28. Burton To the Reader.

29. Thomas Bakewell, A Short View of Antinomian Errors (London, 1643) Electronic file: Bakewell_Thomas-A_short_view_of_the_Antinomian-Wing-B537-1115_08-p1to20.pdf. Available through Early English Books Online.

30. Robert Baillie, Anabaptism, The True Fountain of {Independency, Brownisme,} {Antinomy, Familisme,} And the most of the other Errours, which for the time doe trouble the Church of England, Unsealed. Electronic file: Robert Ballie_I-118.pdf in Puritan Bookshelf CD collection, Still Waters Revival Books.

31. Samuel Rutherford, A Survey of the Spiritual Antichrist, opening the secrets of familism and antinomianism in the antichristian doctrine of John Saltmarsh, and Will. Del, the present preachers of the army now in England, as well as others, in which is revealed the rise and spring of Antinomianism, Familists, Libertines, Swenck-feldians, Enthusiasts, etc. Also the mind of Luther, a most professed opposer of Antinomianism, is cleared and diverse considerable points of the Law and the Gospel, of the
Spirit and Letter, of the two covenants, of the nature of free grace, exercise under temptations, mortification, justification, & sanctification, are discovered. (London, 1648) Electronic file: Spiritual Antichrist_1-316.pdf in Puritan Bookshelf CD collection, Still Waters Revival Books.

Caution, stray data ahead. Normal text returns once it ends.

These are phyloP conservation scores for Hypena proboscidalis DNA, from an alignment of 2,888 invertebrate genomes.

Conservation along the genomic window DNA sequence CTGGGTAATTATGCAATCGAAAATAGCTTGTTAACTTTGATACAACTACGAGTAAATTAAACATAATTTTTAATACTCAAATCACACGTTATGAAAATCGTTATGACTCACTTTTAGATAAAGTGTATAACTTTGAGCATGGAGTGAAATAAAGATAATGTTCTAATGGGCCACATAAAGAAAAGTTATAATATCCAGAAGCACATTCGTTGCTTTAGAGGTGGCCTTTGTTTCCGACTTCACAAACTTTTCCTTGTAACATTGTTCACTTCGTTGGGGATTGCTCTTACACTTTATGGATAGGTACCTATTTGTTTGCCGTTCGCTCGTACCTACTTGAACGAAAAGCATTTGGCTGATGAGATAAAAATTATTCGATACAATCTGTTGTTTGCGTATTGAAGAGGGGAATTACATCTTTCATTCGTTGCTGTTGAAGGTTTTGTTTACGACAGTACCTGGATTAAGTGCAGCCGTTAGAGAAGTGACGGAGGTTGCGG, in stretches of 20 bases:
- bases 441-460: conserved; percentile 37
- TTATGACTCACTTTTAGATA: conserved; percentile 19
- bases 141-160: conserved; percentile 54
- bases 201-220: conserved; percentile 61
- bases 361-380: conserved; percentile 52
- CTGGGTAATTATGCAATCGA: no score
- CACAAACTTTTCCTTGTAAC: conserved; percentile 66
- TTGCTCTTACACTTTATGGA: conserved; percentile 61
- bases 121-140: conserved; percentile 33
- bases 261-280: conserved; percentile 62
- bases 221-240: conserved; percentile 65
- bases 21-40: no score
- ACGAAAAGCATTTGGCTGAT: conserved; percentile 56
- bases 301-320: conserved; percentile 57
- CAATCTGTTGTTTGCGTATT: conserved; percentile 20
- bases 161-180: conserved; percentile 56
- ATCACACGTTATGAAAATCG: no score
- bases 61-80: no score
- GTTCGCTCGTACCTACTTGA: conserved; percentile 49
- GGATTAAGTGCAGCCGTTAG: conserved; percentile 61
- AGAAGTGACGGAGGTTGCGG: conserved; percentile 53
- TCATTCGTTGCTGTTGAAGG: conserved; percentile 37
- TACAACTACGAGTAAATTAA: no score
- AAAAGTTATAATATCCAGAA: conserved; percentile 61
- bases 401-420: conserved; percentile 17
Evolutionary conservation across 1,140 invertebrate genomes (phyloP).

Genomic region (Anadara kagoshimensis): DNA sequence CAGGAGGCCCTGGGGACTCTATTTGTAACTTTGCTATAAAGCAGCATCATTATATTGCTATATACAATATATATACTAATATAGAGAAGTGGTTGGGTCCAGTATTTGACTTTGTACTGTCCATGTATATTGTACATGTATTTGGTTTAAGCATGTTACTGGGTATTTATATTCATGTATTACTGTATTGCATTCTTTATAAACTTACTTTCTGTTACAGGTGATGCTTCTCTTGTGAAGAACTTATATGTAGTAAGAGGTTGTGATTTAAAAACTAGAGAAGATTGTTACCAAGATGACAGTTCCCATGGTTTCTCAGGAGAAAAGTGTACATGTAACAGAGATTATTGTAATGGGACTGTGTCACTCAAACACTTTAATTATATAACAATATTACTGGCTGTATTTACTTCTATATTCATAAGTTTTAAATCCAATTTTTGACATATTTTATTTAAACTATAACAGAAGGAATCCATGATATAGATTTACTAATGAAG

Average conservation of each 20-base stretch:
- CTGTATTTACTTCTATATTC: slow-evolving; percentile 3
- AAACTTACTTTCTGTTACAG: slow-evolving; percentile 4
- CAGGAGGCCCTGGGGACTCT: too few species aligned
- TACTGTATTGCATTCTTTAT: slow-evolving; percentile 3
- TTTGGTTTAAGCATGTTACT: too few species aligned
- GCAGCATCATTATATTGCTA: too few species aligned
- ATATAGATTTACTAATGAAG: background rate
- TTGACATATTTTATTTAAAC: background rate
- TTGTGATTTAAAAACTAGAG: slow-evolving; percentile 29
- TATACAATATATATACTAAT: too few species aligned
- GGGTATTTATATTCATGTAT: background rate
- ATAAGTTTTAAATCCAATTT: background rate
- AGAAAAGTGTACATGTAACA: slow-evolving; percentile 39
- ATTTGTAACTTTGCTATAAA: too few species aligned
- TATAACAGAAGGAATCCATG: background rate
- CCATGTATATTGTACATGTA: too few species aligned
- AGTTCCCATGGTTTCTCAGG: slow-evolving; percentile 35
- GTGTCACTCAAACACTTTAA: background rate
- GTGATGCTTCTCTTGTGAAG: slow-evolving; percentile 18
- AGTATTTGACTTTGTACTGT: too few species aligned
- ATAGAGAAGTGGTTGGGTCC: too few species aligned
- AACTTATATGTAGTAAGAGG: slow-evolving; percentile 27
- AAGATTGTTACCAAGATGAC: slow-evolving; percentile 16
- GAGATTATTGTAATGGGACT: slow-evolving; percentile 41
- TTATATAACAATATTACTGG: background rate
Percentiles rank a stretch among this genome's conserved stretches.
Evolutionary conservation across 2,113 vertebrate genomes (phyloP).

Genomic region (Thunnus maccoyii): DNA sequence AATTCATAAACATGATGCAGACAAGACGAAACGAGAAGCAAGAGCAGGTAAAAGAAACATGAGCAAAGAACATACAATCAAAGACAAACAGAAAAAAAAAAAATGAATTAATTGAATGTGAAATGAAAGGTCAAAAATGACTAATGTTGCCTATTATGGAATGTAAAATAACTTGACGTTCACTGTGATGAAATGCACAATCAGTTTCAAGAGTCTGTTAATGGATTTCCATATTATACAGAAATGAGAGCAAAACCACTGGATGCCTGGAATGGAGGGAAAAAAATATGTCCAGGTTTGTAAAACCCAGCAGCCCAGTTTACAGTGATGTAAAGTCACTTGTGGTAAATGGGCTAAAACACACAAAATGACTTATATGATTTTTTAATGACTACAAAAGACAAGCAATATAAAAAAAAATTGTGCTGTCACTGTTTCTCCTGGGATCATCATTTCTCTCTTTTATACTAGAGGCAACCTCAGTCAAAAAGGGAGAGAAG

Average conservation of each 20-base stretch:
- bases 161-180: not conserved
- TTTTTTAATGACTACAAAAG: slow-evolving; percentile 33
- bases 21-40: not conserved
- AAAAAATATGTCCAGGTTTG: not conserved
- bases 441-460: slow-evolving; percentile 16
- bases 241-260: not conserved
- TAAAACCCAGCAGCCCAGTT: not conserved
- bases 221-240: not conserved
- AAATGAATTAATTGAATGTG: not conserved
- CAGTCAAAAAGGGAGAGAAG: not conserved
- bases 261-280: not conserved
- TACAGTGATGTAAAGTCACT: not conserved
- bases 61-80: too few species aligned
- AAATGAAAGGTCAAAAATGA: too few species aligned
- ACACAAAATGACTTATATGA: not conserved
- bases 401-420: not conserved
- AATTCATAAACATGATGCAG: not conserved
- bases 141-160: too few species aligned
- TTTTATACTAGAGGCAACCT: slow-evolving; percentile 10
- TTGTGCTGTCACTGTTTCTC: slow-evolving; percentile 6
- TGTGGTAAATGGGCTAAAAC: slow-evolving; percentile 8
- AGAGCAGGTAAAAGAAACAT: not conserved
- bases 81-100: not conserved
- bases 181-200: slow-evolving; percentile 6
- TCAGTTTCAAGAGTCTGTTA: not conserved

32. Anthony Burgess, The True Doctrine of Justification asserted and vindicated from the errors of Papists, Arminians, Socinians, and more especially Antinomians. In 30 Lectures preached in London. (London, 1647) Electronic file: Anthony Burgess_1-153.pdf. in Puritan Bookshelf CD collection.

33. Thomas Gataker, Antinomianism Discovered and Confuted: And Free-grace as it is held forth in God’s Word: As well by the Prophets in the Old Testament, as by the Apostles and Christ himself in the New. shewed to be other then is by the Antinomian Party in these times maintained. (London, 1652) Electronic file: Thomas Gataker_I-24.pdf. in Puritan Bookshelf CD collection.

34. Herman Witsius, Animadversions. Translated out of the Latin and printed in 1807 in Glasgow. Available in the Baldwin Library collection in Toronto, Ontario.

35. Bakewell, 3.

36. Bakewell, To the Reader.

37. Baillie, title page.

38. Baillie, 96.

39. Baillie, 99.

40. Bakewell, preface.

41. John Flavel, Planelogia: A Succinct and Seasonable discourse of the Occasions, Causes, Nature, Rise, Growth and Remedies of MENTAL ERRORS. Written some Months since; and now made publick, both for the healing and prevention of the Sins and Calamities which have broken in this way upon the Churches of Christ, to the great scandal of Religion, hardening of the Wicked; and obstruction of Reformation.